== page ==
Whale of a debate put to rest

Date:

Share post:

Researchers have finally settled a decades-long dispute about the evolutionary origins of the pygmy right whale.

The smallest of the living baleen whales, it’s tank-like skeleton is unique, and its ecology and behaviour remain virtually unknown.

Because it is so unusual, the evolutionary relationships of the pygmy right whale (Caperea marginata) have long been a bone of contention.

In a study that solves the debate, just published in Marine Mammal Science, an international group of researchers sequenced the complete genome of Caperea, combining their findings with morphology and palaeontology.

Co-author Dr Felix Marx, curator of marine mammals at the Museum of New Zealand Te Papa Tongarewa explains the skull shape of the pygmy right whale seems to be adapted for skim-feeding, where a whale will swim at the water’s surface with its mouth open to food.

The smallest baleen whale, Caperea marginata, compared to the largest: the blue whale, Balaenoptera musculus [Credit: Carl Buell]

“This is very similar to the larger true right whale, leading some scientists to believe the two whales are closely related, hence their similar names. However, others believe the pygmy right whale is more closely related to species like the blue whale, which take big gulps of water to collect food instead of skimming,” he says.

He was pleased to be able to exploit the power of genomics to elucidate the history of life.

“After 150 years of anatomical orthodoxy and decades of dispute, genomics now shows beyond reasonable doubt that Caperea is a distinct lineage and not related to right whales.

“Like river dolphins and sperm whales, Caperea is the sole guardian of a unique piece of evolutionary heritage. It’s not just another weird right whale — it truly is the last survivor of an otherwise lost family that once played a much bigger role in Earth’s history,” he says.

Co-lead author Dr Kieren Mitchell, of Manaaki Whenua — Landcare Research, says new genetic information often prompts scientists to reconsider why different animals appear more similar or different to each other.

“When DNA and anatomy seem to be at odds about the relationship between species, usually that means there’s an even deeper and more interesting story to be discovered about their evolution,” he says.

Comparative figure image: The skull of Caperea resembles that of right whales because both need to accommodate long baleen plates for skim feeding. Their similarities are the result of convergent evolution [Credit: Felix Marx]

Co-author Dr Nic Rawlence, Otago Palaeogenetics Laboratory Director, describes Caperea as a “wonderful case of convergent evolution,” which occurs when two unrelated species end up appearing more and more alike as they adapt to similar selective pressures.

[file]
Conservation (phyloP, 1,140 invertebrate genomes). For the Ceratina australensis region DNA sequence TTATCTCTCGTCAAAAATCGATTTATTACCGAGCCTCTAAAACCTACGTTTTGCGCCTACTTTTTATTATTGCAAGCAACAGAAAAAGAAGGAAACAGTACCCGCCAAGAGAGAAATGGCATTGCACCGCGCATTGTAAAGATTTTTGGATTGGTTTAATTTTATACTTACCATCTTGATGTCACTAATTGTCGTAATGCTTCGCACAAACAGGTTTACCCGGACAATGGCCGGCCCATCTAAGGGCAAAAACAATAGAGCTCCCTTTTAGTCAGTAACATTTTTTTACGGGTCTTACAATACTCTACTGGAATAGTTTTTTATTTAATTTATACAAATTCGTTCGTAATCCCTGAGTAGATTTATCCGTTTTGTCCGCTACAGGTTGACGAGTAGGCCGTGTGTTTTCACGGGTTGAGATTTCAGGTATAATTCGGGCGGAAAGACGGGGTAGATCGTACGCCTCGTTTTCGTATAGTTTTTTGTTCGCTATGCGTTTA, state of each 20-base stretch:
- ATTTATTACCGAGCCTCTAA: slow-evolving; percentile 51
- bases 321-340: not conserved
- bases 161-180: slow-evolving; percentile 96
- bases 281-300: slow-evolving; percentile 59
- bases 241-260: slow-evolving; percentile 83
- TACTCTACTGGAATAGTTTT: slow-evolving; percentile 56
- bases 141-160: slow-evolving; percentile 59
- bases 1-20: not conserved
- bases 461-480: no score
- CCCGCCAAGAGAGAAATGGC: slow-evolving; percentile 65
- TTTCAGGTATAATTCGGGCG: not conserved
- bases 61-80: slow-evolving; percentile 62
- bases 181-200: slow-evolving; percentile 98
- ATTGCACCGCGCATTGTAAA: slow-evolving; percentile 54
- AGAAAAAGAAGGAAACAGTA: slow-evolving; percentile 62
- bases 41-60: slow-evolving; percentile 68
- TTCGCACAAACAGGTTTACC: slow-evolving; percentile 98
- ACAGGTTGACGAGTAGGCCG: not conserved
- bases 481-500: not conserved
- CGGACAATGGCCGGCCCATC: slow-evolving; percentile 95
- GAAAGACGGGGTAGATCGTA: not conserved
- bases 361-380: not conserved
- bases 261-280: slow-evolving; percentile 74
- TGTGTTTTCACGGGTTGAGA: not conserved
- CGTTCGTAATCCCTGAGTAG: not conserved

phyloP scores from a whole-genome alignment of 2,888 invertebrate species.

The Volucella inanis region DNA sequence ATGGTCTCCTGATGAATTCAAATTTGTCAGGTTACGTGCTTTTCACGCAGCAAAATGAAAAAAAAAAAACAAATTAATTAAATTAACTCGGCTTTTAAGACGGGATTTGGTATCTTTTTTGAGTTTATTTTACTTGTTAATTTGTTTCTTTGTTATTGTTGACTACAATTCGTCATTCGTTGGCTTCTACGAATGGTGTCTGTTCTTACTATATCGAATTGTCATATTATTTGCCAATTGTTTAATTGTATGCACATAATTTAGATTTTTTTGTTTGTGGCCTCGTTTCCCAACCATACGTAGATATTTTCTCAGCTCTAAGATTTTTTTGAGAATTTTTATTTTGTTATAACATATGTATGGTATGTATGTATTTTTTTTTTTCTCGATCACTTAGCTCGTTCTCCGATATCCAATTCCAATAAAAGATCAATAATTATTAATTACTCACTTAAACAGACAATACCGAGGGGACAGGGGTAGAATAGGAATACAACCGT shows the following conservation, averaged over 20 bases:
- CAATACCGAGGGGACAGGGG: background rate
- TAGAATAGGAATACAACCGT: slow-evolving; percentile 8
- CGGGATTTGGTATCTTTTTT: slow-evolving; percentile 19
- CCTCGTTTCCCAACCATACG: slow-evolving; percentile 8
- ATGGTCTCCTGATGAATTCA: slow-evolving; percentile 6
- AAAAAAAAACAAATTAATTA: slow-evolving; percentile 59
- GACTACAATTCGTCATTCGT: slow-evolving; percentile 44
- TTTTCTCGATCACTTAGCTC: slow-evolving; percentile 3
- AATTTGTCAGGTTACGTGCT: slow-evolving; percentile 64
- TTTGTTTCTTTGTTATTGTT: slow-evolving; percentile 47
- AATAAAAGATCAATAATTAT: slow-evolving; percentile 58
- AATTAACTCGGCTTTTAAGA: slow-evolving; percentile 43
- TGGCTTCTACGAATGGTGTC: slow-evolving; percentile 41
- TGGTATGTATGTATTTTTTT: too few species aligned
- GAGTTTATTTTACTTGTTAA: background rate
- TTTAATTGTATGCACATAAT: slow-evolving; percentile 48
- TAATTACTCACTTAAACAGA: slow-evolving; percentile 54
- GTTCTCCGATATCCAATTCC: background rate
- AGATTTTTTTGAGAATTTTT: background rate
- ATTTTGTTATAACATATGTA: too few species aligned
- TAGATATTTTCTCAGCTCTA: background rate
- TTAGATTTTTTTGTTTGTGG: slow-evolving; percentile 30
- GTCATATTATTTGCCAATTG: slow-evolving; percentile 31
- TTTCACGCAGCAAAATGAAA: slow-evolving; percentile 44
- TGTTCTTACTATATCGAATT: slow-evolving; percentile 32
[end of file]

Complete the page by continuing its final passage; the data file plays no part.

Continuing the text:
Caperea has historically been aligned with right whales because they look the same due to similar feeding strategies, when, in fact, it’s probable that Caperea is the last surviving member of an ancient group of whales called cetotheres,” he says.

Co-lead author Dr Ludo Dutoit, of Otago’s Department of Zoology, says now its position in the family tree of whales has been confirmed, researchers can start to explore what the Caperea lineage looks like, and what kind of past events were significant in driving its evolution.

Dr Marx agrees, adding that Caperea may be another example of how being ‘unusual’ helped save a lineage from extinction.

“River dolphins likely survived the demise of their marine relatives because they invaded freshwater habitats; sperm whales persisted when their toothed relatives disappeared because they were deep-diving suction specialists; and Caperea survived because it adapted to be a skim filter feeder, when most of its relatives presumably didn’t.”

Source: University of Otago [July 10, 2023]

ADVERTISEMENT

spot_img

Related articles

Searching for the chemistry of life

In the search for the chemical origins of life, researchers have found a possible alternative path for the...

Compound eyes a continuous feature of evolution

Researchers from Cologne, Tallinn, and Edinburgh have found out that the compound eyes of today's arthropods are still...

Hunting for living fossils in Indonesian waters

The Coelacanth (Latimeria menadoensis) was thought to be extinct for more than 60 million years and took the...

Plant study hints evolution may be predictable

Evolution has long been viewed as a rather random process, with the traits of species shaped by chance...

New evidence emerges on the origins of life

In the beginning, there were simple chemicals. And they produced amino acids that eventually became the proteins necessary...

Spawn of the triffid? Tiny organisms give us glimpse into complex evolutionary tale

Two newly discovered organisms point to the existence of an ancient organism that resembled a tiny version of...

First sequence of the Komodo dragon genome reveals clues about its evolution

The Komodo dragons are the largest lizards in the world. These predators weighing up to 200 pounds can...

New insights on link between genetic mutations and biological evolution

From the longer-beaked Galapagos Island finches studied by biologist Charles Darwin – which enabled them to more effectively...